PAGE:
US’s Power Sole Female Representative on 2016 Security Council

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Dec. 28, 2015 – When Jordan appointed Dina Kawar as its representative to the United Nations in the middle of 2014, it meant that six of the 15 countries serving on the Security Council were represented by women.

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When the body convenes on Jan. 1, the United States’ Samantha Power will be the only female ambassador on the 2016 Security Council.

The departure of Argentina, represented by Maria Cristina Perceval and Luxembourg, represented by Sylvie Lucas, from the Council at the at the end of 2014, saw the number decrease to four as their replacements for a two-year term, Spain and Venezuela, were both represented by men.

This year sees three more countries represented by women on the Council ending their terms and being replaced by countries with male ambassadors.

Jordan, along with Lithuania, represented by Raimonda Murmokaitė, and Nigeria, represented by Joy Ogwu, all end their two year terms on Dec. 31 and will be replaced by Japan, Ukraine and Senegal.

The other new countries on the Council in 2016, Egypt and Uruguay are also represented by men.

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Even though the United States is a permanent member of the Council, Power’s tenure will likely not last for too long beyond the end of 2016 as a new president will be elected in the US in November and will in all likelihood appoint a new envoy sometime in early 2017.

Power is the fourth female envoy appointed to represent the US at the United Nations, following Jeanne Kirkpatrick (1981-85), Madeline Albright (1993-97) and Susan Rice (2009-2013).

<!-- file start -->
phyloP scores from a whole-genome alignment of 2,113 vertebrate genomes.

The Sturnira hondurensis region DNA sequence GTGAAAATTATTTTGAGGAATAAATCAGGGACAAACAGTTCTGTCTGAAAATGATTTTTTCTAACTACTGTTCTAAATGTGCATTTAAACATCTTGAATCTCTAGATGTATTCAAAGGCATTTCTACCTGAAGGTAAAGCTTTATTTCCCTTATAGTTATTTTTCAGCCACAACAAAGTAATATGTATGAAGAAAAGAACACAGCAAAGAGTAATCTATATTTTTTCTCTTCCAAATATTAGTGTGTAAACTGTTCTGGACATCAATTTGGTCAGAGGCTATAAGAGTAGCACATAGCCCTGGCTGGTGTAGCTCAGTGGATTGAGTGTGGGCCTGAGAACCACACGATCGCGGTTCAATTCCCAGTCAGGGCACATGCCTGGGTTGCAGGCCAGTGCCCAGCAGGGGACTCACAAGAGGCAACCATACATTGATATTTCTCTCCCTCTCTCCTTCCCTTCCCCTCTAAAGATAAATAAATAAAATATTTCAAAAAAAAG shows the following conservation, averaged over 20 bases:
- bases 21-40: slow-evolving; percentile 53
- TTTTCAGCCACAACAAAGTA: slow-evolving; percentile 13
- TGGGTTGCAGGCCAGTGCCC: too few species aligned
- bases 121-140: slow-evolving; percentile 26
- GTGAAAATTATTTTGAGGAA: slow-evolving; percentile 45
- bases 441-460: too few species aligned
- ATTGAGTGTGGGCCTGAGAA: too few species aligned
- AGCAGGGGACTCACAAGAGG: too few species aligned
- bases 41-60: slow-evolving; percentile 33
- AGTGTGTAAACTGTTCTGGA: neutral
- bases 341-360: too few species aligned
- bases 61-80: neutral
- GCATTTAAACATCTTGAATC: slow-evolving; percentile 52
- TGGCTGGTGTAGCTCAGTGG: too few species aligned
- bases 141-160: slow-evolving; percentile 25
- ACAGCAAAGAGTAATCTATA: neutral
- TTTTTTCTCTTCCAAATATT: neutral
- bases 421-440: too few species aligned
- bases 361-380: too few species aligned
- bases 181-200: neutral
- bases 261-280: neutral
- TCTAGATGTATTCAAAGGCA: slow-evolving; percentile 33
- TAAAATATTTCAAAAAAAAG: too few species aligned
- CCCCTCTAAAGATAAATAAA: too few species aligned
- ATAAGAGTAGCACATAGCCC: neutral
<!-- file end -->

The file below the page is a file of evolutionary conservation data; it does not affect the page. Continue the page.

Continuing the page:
Chile’s Ana Figueoa was the 
first woman to serve on the Security Council in 1952.

About 40 of the UN’s 193 member states are represented by women, with Australia, Colombia, Greece, Hungary and Pakistan all appointing female diplomats this year to represent their respective countries at the United Nations.

Among the tasks of the Security Council in 2016 will be agreeing on a candidate to replace Ban Ki-moon as secretary-general. In a letter circulated to member states earlier this month, countries were specifically asked to consider presenting women as candidates.

– Denis Fitzgerald
@denisfitz

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Women Still a Minority in Ban Ki-Moon’s Cabinet

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December 3, 2015 –  The announcement this week that Ban Ki-moon was replacing his chief of staff, Susana Malcora, with longtime UN diplomat Edmund Mulet put the spotlight on gender balance in Ban’s senior management group, which essentially acts as his cabinet.

Susana Malcora and her successor Edmund Mulet

Susana Malcora and her successor Edmund Mulet

With Malcora’s resignation – she was named foreign minister in the new Argentine government – the number of women in Ban’s 39-person senior management group is now down to twelve, less than 30 percent and far below the desired 50 percent which the UN chief himself has said is the goal.

Ban appointed Stephen O'Brien (r) to replace Valerie Amos as UN aid coordinator.

Ban appointed Stephen O’Brien (r) to replace Valerie Amos as UN aid coordinator.